Hmmm. You're probably not missing anything — there haven't been any GUI settings added for managing IPv6 subnets, and I don't think anything has been tested or written to ensure IPv6 is working in bridging configurations.
Is the wireless mode on the GL set to "Wireless Ethernet Bridge" or "Wireless Client" ?
If "Wireless Ethernet Bridge": it *probably* should automatically work, but I wouldn't be surprised to hear it doesn't. I'm not really familiar with how that's set up but I think that mode is mostly a function of the (closed source) Broadcom wireless driver, which would make hard to fix to work as it should. You could, as a workaround, do what I describe for the other case, but then your IPv4 and IPv6 subnets won't line up, which could cause problems/weirdness.
If "Wireless Client": it won't work on its own, you'll need to configure the second router to advertise its own IPv6 subnet, and set the first router to route that subnet.
You're with TekSavvy, right?
Let's assume the /56 prefix they assigned you was 2607:f2c0:1234:ab00:: — those last two zeros there are the 8 bits you can use to define your own subnets (individual subnets are normally /64 bits in IPv6). The following directions should set the first router to use […]:ab00::/64, the second router to use […]:ab01::/64, and tells the first router to send traffic for that second subnet to the second router.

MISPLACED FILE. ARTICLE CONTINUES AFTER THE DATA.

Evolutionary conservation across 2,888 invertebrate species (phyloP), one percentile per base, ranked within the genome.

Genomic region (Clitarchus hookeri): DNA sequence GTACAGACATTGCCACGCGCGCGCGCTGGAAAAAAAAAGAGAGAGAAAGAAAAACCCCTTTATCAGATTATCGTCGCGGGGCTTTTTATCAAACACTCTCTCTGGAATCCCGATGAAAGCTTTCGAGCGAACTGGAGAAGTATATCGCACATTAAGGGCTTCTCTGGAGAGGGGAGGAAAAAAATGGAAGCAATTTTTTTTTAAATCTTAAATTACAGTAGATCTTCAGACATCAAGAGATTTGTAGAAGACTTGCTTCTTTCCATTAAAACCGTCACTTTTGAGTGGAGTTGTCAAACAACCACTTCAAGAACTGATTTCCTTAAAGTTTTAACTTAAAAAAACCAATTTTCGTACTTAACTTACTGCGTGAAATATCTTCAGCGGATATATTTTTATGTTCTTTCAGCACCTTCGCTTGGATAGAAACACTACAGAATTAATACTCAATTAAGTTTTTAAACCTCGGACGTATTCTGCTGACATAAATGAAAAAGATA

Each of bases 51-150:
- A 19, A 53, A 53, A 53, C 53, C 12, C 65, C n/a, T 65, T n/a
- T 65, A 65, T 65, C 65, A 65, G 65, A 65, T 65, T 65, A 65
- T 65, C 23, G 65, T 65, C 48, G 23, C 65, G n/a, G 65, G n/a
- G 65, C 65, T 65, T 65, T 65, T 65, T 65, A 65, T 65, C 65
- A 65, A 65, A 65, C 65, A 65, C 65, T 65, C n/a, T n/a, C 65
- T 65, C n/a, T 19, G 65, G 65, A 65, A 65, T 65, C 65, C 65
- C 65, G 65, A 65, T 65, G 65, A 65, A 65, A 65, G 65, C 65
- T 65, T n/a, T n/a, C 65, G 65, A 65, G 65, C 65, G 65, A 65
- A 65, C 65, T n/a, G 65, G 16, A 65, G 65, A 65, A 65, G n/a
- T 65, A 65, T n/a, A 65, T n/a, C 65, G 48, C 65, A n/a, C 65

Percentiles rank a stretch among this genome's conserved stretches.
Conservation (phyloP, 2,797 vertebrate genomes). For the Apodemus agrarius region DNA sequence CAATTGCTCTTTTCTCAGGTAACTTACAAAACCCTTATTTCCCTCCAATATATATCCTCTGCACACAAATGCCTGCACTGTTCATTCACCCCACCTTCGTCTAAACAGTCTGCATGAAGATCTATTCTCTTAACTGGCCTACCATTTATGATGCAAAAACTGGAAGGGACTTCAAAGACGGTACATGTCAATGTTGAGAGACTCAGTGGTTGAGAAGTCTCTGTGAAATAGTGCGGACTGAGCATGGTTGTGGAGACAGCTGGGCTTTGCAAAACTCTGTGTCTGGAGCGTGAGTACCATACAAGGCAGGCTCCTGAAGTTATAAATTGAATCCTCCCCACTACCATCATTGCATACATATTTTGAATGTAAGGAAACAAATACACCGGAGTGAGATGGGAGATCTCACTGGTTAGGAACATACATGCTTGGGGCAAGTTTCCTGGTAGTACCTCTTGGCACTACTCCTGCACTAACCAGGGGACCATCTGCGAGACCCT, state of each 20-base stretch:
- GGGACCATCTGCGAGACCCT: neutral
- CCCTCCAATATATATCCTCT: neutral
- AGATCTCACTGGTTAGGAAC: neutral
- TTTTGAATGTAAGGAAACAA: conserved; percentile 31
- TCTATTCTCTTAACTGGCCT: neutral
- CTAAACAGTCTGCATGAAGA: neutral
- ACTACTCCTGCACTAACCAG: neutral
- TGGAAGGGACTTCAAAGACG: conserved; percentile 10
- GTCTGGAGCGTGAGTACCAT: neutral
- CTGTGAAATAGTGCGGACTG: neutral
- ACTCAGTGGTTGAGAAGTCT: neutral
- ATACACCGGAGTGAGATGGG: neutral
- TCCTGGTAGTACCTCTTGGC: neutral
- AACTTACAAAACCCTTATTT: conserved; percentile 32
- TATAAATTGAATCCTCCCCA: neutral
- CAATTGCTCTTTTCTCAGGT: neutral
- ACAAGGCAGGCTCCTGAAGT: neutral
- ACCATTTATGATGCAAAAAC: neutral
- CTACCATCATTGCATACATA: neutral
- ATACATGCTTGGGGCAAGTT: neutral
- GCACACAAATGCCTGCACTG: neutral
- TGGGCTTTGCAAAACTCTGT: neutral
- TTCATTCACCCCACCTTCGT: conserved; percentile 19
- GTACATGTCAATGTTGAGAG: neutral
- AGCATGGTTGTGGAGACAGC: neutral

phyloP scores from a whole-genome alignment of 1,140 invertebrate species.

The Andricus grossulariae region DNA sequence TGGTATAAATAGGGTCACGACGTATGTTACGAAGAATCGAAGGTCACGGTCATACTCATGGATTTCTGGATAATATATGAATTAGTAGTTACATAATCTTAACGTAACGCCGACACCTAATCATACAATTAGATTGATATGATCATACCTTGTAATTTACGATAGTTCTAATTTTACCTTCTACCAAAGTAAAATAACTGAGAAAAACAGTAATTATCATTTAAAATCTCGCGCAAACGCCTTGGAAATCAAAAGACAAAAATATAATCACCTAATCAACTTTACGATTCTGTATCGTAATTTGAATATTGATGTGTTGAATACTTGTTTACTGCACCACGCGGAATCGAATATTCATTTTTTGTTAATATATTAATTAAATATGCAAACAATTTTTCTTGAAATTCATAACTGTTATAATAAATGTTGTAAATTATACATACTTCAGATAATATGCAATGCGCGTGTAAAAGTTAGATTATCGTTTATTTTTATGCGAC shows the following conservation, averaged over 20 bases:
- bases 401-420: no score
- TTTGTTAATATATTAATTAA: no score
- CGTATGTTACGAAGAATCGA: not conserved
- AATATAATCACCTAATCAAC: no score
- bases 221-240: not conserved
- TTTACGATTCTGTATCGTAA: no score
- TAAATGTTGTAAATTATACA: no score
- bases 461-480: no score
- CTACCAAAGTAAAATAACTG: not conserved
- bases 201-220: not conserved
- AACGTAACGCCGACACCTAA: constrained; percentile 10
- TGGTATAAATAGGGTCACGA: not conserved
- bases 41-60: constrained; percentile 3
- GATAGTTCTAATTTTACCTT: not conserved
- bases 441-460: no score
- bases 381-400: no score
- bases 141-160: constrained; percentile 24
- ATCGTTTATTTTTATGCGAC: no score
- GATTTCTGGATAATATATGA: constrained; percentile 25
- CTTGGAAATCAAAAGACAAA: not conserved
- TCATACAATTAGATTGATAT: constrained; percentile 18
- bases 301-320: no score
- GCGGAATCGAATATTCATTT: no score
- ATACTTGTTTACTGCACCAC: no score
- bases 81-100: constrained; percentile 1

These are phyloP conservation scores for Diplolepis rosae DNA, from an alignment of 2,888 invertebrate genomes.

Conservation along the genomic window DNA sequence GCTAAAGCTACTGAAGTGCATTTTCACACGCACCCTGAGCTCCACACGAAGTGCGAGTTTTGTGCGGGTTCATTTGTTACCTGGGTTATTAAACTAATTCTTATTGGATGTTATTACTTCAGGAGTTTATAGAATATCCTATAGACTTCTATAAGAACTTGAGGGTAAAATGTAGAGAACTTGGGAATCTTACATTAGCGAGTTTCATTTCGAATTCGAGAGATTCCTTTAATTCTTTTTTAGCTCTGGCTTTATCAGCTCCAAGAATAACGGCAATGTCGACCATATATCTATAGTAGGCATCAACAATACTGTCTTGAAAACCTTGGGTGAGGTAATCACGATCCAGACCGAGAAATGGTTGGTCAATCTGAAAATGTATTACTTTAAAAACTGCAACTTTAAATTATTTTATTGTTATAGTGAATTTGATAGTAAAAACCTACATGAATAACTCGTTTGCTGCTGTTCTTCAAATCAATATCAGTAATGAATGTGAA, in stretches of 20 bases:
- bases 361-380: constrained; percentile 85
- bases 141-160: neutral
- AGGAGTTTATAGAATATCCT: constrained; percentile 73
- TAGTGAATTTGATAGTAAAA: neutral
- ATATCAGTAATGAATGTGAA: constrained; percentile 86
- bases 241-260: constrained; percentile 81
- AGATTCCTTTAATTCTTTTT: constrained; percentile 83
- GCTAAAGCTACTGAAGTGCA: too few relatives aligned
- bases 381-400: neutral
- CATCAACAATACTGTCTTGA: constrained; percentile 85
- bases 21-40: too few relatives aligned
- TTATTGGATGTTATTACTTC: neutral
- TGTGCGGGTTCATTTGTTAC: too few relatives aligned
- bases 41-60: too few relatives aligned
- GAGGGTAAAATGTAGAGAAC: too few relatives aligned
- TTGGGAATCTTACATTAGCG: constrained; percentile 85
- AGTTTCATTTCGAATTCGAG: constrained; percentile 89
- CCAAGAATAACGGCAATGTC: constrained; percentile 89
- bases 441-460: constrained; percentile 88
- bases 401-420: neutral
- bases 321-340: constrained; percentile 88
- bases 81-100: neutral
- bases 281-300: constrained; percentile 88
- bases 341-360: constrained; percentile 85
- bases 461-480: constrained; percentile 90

- Make sure the IPv6 prefix on the first router is set to 2607:f2c0:1234:ab00:: and prefix length 64. Enable Router Advertisements. That's the important part. You can leave the Router IP field blank and it will default to 2607:f2c0:1234:ab00::1
- On the second, client router, set the IPv6 mode to Native, and the prefix to 2607:f2c0:1234:ab01:: with prefix length 64, and enable Router Advertisements.
- Figure out what the second router's link-local address on its Wifi interface will be. With the GL, if IPv6 is already enabled on it, you can check this by running
ip -o -6 addr show dev eth1 scope link
Alternately, you can figure out what this will be by looking at the MAC address (listed in the wireless section of Basic Settings); it's pretty simple:
If the MAC address is 00:14:BC:4A:B3:67 then it's link-local IPv6 address will be fe80::0214:bcff:fe4a:b367, which is (roughly) derived as follows:
- Always starts with fe80::
- the first digit of the mac address, THE SECOND DIGIT PLUS TWO, the third and fourth digits, then colon.
- 5th and 6th digits, then "ff:fe"
- then the rest of the MAC address, with a colon placed appropriately so that everything is nicely divided into four-character segments.
Once you have that address, add a line to the Init script of the *first* router to establish a route pointing to the second, e.g.:
ip route add 2607:f2c0:1234:ab01::/64 via fe80::214:bcff:fe4a:b367 dev br0
This is all off the top of my head. It *should* work but I'm not in a position to test it at the moment, so there might be minor glitches.
Later this week I'll have a chance to borrow a router my brother isn't using so I can actually test this, and probably make some simple changes that should make the last step unnecessary.